direction, one obtains a 2-dimensional object. In general one obtains an (n + 1)-dimensional

object by dragging an n dimensional object in a new direction.

The inductive dimension of a topological space could refer to the small inductive dimension or

the large inductive dimension, and is based on the analogy that (n + 1)-dimensional balls have n

dimensional boundaries, permitting an inductive definition based on the dimension of the

boundaries of open sets.

Hausdorff dimension

Main article: Hausdorff dimension

For sets which are of a complicated structure, especially fractals, the Hausdorff dimension is

useful. The Hausdorff dimension is defined for all metric spaces and, unlike the Hamel

dimension, can also attain non-integer real values.[3] The box dimension or Minkowski dimension

is a variant of the same idea. In general, there exist more definitions of fractal dimensions that

work for highly irregular sets and attain non-integer positive real values.

] Hilbert spaces

Every Hilbert space admits an orthonormal basis, and any two such bases for a particular space

have the same cardinality. This cardinality is called the dimension of the Hilbert space. This

dimension is finite if and only if the space's Hamel dimension is finite, and in this case the above

dimensions coincide.

In physics

Spatial dimensions

Classical physics theories describe three physical dimensions: from a particular point in space,

the basic directions in which we can move are up/down, left/right, and forward/backward.

Movement in any other direction can be expressed in terms of just these three. Moving down is

the same as moving up a negative distance. Moving diagonally upward and forward is just as the

name of the direction implies; i.e., moving in a linear combination of up and forward. In its

simplest form: a line describes one dimension, a plane describes two dimensions, and a cube

describes three dimensions. (See Space and Cartesian coordinate system.)

Number

of

dimensio

ns

1

Number line

Angle

Cartesian (2-dimensional)

Polar

Cartesian (3-dimensional)

Cylindrical

Spherical

Time

A temporal dimension is a dimension of time. Time is often referred to as the "fourth

dimension" for this reason, but that is not to imply that it is a spatial dimension. A temporal

dimension is one way to measure physical change. It is perceived differently from the three

spatial dimensions in that there is only one of it, and that we cannot move freely in time but

subjectively move in one direction.

The equations used in physics to model reality do not treat time in the same way that humans

commonly perceive it. The equations of classical mechanics are symmetric with respect to time,

and equations of quantum mechanics are typically symmetric if both time and other quantities

(such as charge and parity) are reversed. In these models, the perception of time flowing in one

direction is an artifact of the laws of thermodynamics (we perceive time as flowing in the

direction of increasing entropy).

The best-known treatment of time as a dimension is Poincar and Einstein's special relativity

(and extended to general relativity), which treats perceived space and time as components of a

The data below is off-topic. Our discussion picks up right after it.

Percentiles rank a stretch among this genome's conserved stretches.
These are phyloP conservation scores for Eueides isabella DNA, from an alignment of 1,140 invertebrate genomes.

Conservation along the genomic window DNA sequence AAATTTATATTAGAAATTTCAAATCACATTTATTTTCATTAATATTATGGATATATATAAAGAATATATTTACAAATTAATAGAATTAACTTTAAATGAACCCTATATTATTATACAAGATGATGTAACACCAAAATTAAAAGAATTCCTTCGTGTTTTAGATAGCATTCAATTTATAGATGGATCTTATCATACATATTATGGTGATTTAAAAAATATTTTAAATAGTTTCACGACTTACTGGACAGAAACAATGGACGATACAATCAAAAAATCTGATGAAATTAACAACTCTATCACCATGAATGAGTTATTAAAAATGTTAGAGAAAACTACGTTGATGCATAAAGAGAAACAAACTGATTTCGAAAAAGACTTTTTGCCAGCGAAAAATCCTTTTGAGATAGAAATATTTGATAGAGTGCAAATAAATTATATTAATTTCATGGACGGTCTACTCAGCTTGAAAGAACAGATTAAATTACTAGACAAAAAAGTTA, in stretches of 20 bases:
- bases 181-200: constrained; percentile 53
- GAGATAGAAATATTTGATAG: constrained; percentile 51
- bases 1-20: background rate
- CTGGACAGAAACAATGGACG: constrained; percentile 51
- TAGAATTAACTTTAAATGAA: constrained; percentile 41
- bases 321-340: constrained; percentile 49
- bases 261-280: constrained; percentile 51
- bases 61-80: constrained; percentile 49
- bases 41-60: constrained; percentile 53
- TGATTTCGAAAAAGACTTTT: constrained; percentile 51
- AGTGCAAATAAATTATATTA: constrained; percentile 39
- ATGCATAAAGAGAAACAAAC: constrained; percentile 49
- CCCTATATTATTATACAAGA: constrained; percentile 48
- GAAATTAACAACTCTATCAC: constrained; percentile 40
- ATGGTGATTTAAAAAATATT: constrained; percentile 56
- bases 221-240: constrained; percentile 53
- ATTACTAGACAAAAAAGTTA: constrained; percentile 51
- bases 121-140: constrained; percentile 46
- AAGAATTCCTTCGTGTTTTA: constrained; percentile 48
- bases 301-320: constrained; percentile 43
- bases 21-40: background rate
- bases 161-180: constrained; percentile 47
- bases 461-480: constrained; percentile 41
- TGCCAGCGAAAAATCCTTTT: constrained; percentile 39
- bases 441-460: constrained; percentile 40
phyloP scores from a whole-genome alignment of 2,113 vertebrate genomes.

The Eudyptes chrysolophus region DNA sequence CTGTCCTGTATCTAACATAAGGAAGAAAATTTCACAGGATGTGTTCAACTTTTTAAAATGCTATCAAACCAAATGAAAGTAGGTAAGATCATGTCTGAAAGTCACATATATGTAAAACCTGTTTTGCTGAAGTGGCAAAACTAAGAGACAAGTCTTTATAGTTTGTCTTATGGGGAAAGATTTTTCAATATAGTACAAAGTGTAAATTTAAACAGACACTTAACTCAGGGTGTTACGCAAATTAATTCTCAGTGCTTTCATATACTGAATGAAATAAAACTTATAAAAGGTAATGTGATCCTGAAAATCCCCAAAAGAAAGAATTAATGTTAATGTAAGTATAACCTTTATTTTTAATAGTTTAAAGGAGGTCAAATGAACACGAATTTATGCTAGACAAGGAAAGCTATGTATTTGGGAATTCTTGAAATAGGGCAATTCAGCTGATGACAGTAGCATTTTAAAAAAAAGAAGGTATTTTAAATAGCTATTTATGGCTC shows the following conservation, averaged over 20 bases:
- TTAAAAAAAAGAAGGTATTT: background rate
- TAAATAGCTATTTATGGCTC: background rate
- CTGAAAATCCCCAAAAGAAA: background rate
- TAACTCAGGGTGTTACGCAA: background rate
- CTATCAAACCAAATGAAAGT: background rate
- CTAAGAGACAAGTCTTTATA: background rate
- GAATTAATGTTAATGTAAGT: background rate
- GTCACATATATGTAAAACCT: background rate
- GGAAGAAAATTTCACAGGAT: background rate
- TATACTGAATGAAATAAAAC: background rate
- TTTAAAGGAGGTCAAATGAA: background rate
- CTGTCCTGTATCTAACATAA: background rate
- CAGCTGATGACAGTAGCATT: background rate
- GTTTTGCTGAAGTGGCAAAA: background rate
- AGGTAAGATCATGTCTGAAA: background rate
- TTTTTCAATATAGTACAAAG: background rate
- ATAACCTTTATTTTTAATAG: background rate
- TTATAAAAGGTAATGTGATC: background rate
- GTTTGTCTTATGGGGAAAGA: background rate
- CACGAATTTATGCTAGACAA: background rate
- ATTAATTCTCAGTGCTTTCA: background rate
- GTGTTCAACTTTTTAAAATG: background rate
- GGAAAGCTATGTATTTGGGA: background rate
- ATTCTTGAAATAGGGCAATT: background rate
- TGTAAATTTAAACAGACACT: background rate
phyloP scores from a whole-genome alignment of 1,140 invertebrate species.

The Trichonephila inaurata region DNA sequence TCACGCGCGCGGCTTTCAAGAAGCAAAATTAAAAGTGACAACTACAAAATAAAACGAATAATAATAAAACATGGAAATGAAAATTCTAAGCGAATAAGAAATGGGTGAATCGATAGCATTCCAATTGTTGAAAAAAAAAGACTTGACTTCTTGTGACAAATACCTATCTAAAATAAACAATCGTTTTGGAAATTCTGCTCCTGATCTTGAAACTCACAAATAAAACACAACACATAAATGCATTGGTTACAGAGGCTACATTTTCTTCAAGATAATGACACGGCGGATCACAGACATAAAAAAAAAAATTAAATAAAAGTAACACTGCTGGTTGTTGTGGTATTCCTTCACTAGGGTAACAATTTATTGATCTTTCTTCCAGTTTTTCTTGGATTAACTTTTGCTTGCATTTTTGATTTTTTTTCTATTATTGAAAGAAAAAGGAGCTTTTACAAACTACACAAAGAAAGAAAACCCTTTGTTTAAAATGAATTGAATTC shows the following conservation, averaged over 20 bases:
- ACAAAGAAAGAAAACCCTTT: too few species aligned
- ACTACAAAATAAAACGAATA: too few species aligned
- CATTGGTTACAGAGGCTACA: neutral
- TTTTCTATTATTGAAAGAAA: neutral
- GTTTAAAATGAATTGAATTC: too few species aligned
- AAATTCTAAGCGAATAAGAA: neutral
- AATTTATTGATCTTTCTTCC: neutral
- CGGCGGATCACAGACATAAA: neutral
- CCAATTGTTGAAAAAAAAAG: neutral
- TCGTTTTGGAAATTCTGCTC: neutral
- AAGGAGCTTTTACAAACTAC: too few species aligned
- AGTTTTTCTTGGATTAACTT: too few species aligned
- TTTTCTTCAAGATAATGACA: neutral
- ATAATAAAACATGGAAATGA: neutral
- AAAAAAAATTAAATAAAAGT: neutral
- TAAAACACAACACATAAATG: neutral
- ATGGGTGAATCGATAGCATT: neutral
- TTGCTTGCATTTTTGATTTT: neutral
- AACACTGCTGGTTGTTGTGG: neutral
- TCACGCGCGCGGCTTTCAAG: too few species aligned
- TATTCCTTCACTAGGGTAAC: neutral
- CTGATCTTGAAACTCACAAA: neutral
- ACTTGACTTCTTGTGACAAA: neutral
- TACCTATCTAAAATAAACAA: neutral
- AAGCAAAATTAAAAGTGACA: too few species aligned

four-dimensional manifold, known as spacetime, and in the special, flat case as Minkowski

space.

Additional dimensions

Theories such as string theory and M-theory predict that physical space in general has in fact 10

and 11 dimensions, respectively. The extra dimensions are spatial. We perceive only three spatial

dimensions, and no physical experiments have confirmed the reality of additional dimensions. A

possible explanation that has been suggested is that space acts as if it were "curled up" in the

extra dimensions on a subatomic scale, possibly at the quark/string level of scale or below.

Literature

Perhaps the most basic way in which the word dimension is used in literature is as a hyperbolic

synonym for feature, attribute, aspect, or magnitude. Frequently the hyperbole is quite literal as

in he's so 2-dimensional, meaning that one can see at a glance what he is. This contrasts with 3dimensional objects which have an interior that is hidden from view, and a back that can only be

seen with further examination.

Science fiction texts often mention the concept of dimension, when really referring to parallel

universes, alternate universes, or other planes of existence. This usage is derived from the idea

that to travel to parallel/alternate universes/planes of existence one must travel in a

direction/dimension besides the standard ones. In effect, the other universes/planes are just a

small distance away from our own, but the distance is in a fourth (or higher) spatial (or nonspatial) dimension, not the standard ones.

One of the most heralded science fiction novellas regarding true geometric dimensionality, and

often recommended as a starting point for those just starting to investigate such matters, is the

1884 novel Flatland by Edwin A. Abbott. Isaac Asimov, in his foreword to the Signet Classics

1984 edition, described Flatland as "The best introduction one can find into the manner of

perceiving dimensions."

The idea of other dimensions was incorporated into many early science fiction stories, appearing

prominently, for example, in Miles J. Breuer's The Appendix and the Spectacles (1928) and

Murray Leinster's The Fifth-Dimension Catapult (1931); and appeared irregularly in science

fiction by the 1940s. Some of the classic stories involving other dimensions include Robert A.

Heinlein's 1941 ' And He Built a Crooked House ', in which a California architect designs a

house based on a three-dimensional projection of a tesseract, and Alan E. Nourse's "Tiger by the

Tail" and "The Universe Between," both 1951. Another reference would be Madeleine L'Engle's

novel "A Wrinkle In Time" (1962) which uses the 5th Dimension as a way for "tesseracting the

universe," or in a better sense, "folding" space in half to move across it quickly.

The fourth and fifth dimensions were also a key component of the book The Boy Who Reversed

Himself, by William Sleator.

Philosophy

In 1783, Kant wrote: "That everywhere space (which is not itself the boundary of another space)

has three dimensions and that space in general cannot have more dimensions is based on the

proposition that not more than three lines can intersect at right angles in one point. This

proposition cannot at all be shown from concepts, but rests immediately on intuition and indeed

on pure intuition a priori because it is apodictically (demonstrably) certain."[4]

More dimensions

Exterior dimension

Hurst exponent

Isoperimetric dimension

KaplanYorke dimension

Lyapunov dimension

Metric dimension

Pointwise dimension

Poset dimension

q-dimension; especially:

o Information dimension (corresponding to q = 1)

o Correlation dimension (corresponding to q = 2)

Vector space dimension / Hamel dimension